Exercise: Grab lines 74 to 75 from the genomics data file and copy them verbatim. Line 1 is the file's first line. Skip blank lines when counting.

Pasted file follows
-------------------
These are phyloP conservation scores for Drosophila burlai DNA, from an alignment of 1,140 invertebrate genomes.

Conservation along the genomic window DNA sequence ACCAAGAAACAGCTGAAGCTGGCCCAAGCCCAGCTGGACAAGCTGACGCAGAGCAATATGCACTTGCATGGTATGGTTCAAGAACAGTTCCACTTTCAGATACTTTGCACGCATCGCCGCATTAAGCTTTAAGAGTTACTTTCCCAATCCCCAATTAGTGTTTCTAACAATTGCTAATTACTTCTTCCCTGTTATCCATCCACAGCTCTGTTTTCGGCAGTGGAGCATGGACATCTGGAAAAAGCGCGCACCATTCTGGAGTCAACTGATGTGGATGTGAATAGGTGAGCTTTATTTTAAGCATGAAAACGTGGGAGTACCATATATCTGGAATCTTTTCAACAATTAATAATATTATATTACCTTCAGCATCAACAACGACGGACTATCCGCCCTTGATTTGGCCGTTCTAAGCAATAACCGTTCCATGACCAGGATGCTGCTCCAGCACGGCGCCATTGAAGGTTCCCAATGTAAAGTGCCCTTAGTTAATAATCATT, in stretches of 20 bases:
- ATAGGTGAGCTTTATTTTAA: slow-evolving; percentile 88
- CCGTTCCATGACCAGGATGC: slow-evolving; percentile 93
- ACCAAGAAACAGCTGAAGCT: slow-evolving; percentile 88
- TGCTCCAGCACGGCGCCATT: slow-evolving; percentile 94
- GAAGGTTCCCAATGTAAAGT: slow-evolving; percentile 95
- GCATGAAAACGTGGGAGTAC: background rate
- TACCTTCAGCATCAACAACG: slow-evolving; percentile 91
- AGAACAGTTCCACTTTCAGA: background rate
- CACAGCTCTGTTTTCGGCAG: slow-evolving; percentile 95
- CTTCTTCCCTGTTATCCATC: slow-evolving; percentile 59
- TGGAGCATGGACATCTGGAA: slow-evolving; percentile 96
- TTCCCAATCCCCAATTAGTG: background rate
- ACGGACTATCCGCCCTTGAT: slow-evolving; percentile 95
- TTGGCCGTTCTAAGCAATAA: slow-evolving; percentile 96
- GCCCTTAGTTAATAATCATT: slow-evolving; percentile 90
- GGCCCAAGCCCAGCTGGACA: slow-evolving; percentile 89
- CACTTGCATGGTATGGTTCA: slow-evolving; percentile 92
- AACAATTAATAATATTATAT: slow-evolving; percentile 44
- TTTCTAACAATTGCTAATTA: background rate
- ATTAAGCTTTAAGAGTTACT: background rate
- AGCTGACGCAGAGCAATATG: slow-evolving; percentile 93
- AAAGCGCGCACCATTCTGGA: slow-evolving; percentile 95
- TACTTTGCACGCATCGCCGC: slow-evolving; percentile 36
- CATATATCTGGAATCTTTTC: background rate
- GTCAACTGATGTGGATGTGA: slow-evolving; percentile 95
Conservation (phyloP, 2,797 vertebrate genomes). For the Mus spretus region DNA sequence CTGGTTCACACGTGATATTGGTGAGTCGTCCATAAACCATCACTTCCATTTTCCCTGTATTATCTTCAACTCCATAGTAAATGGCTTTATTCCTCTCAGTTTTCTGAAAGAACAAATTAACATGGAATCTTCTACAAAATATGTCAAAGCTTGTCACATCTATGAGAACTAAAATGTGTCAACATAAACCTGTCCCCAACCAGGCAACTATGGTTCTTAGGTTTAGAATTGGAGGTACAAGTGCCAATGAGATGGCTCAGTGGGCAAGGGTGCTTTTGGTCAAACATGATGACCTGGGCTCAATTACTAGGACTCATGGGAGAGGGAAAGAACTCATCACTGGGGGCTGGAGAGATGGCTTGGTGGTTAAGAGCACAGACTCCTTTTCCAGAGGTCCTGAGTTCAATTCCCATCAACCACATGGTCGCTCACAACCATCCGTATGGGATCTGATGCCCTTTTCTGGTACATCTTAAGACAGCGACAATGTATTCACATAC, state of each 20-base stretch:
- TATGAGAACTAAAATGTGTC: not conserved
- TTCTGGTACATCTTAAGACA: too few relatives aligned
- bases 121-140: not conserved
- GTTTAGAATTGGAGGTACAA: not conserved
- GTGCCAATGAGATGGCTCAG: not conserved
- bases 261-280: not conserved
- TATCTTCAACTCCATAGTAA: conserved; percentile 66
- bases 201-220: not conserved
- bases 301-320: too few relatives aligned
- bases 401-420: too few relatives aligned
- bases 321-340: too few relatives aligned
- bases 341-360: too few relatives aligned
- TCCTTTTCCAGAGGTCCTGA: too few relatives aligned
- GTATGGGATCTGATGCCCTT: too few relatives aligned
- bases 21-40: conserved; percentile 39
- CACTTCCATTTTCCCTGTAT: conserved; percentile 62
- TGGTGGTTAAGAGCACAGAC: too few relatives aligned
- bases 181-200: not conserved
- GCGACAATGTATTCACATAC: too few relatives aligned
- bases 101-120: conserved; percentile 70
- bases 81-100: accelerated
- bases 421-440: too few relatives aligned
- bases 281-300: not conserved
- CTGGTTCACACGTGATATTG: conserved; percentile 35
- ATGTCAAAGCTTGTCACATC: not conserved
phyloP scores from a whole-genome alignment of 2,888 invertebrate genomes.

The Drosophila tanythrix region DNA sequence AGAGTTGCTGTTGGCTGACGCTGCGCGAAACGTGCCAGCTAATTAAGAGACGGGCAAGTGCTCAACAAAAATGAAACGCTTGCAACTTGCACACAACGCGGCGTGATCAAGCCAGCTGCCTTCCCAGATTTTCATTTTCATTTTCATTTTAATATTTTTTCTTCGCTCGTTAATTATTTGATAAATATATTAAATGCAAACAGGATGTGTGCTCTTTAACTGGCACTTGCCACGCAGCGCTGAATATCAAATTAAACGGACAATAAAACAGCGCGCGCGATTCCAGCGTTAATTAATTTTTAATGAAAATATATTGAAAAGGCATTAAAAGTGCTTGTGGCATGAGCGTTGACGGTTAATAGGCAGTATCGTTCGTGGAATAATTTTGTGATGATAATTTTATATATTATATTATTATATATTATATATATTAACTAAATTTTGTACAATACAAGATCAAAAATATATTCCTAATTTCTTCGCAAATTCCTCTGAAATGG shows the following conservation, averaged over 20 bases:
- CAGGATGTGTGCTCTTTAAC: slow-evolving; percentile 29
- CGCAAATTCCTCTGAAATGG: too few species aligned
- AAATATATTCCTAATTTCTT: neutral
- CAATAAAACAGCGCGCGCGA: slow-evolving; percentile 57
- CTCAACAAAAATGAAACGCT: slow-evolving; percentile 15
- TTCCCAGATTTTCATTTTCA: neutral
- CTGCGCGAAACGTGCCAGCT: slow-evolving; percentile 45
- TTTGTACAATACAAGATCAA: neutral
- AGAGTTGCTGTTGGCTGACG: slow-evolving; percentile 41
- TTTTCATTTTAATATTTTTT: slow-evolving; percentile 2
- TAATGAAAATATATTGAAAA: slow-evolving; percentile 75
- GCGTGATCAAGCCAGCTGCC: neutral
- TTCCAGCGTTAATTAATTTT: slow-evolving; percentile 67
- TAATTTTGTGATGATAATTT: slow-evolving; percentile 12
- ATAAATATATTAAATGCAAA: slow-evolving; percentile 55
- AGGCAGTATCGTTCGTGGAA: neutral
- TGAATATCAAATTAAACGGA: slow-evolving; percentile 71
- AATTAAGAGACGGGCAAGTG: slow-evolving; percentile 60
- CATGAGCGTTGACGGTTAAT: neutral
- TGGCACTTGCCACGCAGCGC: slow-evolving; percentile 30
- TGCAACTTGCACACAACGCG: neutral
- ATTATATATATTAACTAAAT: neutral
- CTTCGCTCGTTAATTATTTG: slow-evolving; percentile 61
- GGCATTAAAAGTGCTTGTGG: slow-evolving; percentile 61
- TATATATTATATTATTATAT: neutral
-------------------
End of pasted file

- CATGAGCGTTGACGGTTAAT: neutral
- TGGCACTTGCCACGCAGCGC: slow-evolving; percentile 30